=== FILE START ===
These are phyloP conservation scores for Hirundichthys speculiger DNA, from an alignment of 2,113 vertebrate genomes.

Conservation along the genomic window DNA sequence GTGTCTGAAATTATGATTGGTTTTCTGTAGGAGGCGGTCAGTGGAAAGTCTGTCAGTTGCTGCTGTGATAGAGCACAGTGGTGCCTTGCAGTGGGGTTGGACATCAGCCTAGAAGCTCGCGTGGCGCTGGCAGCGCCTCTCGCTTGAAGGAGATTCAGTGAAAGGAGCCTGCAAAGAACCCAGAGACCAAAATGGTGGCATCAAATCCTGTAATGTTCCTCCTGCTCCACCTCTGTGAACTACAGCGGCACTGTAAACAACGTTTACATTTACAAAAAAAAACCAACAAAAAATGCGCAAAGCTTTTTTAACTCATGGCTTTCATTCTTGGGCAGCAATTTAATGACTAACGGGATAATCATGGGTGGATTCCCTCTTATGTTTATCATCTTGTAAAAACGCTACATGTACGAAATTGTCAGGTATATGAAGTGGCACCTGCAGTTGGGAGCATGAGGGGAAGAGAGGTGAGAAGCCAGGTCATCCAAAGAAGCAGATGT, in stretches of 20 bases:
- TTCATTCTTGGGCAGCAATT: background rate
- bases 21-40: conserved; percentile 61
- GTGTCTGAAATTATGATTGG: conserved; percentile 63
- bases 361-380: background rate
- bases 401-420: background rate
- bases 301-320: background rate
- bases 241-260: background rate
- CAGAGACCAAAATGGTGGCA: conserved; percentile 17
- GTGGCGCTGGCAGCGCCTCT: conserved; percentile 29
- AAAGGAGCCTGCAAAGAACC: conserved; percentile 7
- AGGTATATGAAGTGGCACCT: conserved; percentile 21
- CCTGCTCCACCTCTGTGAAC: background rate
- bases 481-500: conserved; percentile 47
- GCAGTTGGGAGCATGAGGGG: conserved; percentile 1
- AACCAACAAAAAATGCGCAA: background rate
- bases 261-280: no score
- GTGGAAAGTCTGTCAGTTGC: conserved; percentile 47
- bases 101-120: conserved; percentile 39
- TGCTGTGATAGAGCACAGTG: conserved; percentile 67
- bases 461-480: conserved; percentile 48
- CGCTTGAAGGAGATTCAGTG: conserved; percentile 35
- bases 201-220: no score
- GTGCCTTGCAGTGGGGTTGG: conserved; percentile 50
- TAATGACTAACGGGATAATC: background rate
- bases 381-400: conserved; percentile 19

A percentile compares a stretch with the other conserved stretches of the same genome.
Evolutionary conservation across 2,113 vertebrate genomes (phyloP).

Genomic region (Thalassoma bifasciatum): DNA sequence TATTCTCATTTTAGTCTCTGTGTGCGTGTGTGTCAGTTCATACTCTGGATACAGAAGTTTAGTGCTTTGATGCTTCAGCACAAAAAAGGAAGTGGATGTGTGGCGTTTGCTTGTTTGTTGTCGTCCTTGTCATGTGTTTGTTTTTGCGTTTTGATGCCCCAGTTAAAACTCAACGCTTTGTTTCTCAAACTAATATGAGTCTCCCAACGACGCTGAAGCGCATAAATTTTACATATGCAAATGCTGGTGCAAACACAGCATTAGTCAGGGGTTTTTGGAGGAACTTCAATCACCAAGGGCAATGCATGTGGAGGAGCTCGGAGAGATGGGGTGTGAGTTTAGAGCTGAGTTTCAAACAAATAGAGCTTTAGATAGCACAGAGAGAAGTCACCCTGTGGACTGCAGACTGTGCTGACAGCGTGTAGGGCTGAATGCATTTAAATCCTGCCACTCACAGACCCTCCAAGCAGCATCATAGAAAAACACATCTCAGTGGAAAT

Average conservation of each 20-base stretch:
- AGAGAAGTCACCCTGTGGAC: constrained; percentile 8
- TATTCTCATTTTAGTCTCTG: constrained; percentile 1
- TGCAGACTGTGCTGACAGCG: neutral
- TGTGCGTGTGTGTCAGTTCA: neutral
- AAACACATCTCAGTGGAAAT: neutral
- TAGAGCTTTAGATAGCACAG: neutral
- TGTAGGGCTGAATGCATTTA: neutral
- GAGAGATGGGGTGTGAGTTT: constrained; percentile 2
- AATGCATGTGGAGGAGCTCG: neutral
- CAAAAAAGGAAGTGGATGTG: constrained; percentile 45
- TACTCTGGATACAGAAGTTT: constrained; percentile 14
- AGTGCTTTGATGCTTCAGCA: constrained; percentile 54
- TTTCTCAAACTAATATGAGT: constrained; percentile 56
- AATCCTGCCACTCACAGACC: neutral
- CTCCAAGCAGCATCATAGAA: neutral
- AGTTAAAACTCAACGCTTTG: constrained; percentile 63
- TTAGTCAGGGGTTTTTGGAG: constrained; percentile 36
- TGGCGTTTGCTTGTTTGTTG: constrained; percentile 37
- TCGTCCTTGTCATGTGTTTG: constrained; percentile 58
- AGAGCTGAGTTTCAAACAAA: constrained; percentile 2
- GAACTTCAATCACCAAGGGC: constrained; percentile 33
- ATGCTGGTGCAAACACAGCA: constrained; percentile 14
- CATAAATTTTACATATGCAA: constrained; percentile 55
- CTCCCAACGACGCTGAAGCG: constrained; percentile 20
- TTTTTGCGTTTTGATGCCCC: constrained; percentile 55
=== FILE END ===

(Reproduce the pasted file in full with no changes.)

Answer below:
These are phyloP conservation scores for Hirundichthys speculiger DNA, from an alignment of 2,113 vertebrate genomes.

Conservation along the genomic window DNA sequence GTGTCTGAAATTATGATTGGTTTTCTGTAGGAGGCGGTCAGTGGAAAGTCTGTCAGTTGCTGCTGTGATAGAGCACAGTGGTGCCTTGCAGTGGGGTTGGACATCAGCCTAGAAGCTCGCGTGGCGCTGGCAGCGCCTCTCGCTTGAAGGAGATTCAGTGAAAGGAGCCTGCAAAGAACCCAGAGACCAAAATGGTGGCATCAAATCCTGTAATGTTCCTCCTGCTCCACCTCTGTGAACTACAGCGGCACTGTAAACAACGTTTACATTTACAAAAAAAAACCAACAAAAAATGCGCAAAGCTTTTTTAACTCATGGCTTTCATTCTTGGGCAGCAATTTAATGACTAACGGGATAATCATGGGTGGATTCCCTCTTATGTTTATCATCTTGTAAAAACGCTACATGTACGAAATTGTCAGGTATATGAAGTGGCACCTGCAGTTGGGAGCATGAGGGGAAGAGAGGTGAGAAGCCAGGTCATCCAAAGAAGCAGATGT, in stretches of 20 bases:
- TTCATTCTTGGGCAGCAATT: background rate
- bases 21-40: conserved; percentile 61
- GTGTCTGAAATTATGATTGG: conserved; percentile 63
- bases 361-380: background rate
- bases 401-420: background rate
- bases 301-320: background rate
- bases 241-260: background rate
- CAGAGACCAAAATGGTGGCA: conserved; percentile 17
- GTGGCGCTGGCAGCGCCTCT: conserved; percentile 29
- AAAGGAGCCTGCAAAGAACC: conserved; percentile 7
- AGGTATATGAAGTGGCACCT: conserved; percentile 21
- CCTGCTCCACCTCTGTGAAC: background rate
- bases 481-500: conserved; percentile 47
- GCAGTTGGGAGCATGAGGGG: conserved; percentile 1
- AACCAACAAAAAATGCGCAA: background rate
- bases 261-280: no score
- GTGGAAAGTCTGTCAGTTGC: conserved; percentile 47
- bases 101-120: conserved; percentile 39
- TGCTGTGATAGAGCACAGTG: conserved; percentile 67
- bases 461-480: conserved; percentile 48
- CGCTTGAAGGAGATTCAGTG: conserved; percentile 35
- bases 201-220: no score
- GTGCCTTGCAGTGGGGTTGG: conserved; percentile 50
- TAATGACTAACGGGATAATC: background rate
- bases 381-400: conserved; percentile 19

A percentile compares a stretch with the other conserved stretches of the same genome.
Evolutionary conservation across 2,113 vertebrate genomes (phyloP).

Genomic region (Thalassoma bifasciatum): DNA sequence TATTCTCATTTTAGTCTCTGTGTGCGTGTGTGTCAGTTCATACTCTGGATACAGAAGTTTAGTGCTTTGATGCTTCAGCACAAAAAAGGAAGTGGATGTGTGGCGTTTGCTTGTTTGTTGTCGTCCTTGTCATGTGTTTGTTTTTGCGTTTTGATGCCCCAGTTAAAACTCAACGCTTTGTTTCTCAAACTAATATGAGTCTCCCAACGACGCTGAAGCGCATAAATTTTACATATGCAAATGCTGGTGCAAACACAGCATTAGTCAGGGGTTTTTGGAGGAACTTCAATCACCAAGGGCAATGCATGTGGAGGAGCTCGGAGAGATGGGGTGTGAGTTTAGAGCTGAGTTTCAAACAAATAGAGCTTTAGATAGCACAGAGAGAAGTCACCCTGTGGACTGCAGACTGTGCTGACAGCGTGTAGGGCTGAATGCATTTAAATCCTGCCACTCACAGACCCTCCAAGCAGCATCATAGAAAAACACATCTCAGTGGAAAT

Average conservation of each 20-base stretch:
- AGAGAAGTCACCCTGTGGAC: constrained; percentile 8
- TATTCTCATTTTAGTCTCTG: constrained; percentile 1
- TGCAGACTGTGCTGACAGCG: neutral
- TGTGCGTGTGTGTCAGTTCA: neutral
- AAACACATCTCAGTGGAAAT: neutral
- TAGAGCTTTAGATAGCACAG: neutral
- TGTAGGGCTGAATGCATTTA: neutral
- GAGAGATGGGGTGTGAGTTT: constrained; percentile 2
- AATGCATGTGGAGGAGCTCG: neutral
- CAAAAAAGGAAGTGGATGTG: constrained; percentile 45
- TACTCTGGATACAGAAGTTT: constrained; percentile 14
- AGTGCTTTGATGCTTCAGCA: constrained; percentile 54
- TTTCTCAAACTAATATGAGT: constrained; percentile 56
- AATCCTGCCACTCACAGACC: neutral
- CTCCAAGCAGCATCATAGAA: neutral
- AGTTAAAACTCAACGCTTTG: constrained; percentile 63
- TTAGTCAGGGGTTTTTGGAG: constrained; percentile 36
- TGGCGTTTGCTTGTTTGTTG: constrained; percentile 37
- TCGTCCTTGTCATGTGTTTG: constrained; percentile 58
- AGAGCTGAGTTTCAAACAAA: constrained; percentile 2
- GAACTTCAATCACCAAGGGC: constrained; percentile 33
- ATGCTGGTGCAAACACAGCA: constrained; percentile 14
- CATAAATTTTACATATGCAA: constrained; percentile 55
- CTCCCAACGACGCTGAAGCG: constrained; percentile 20
- TTTTTGCGTTTTGATGCCCC: constrained; percentile 55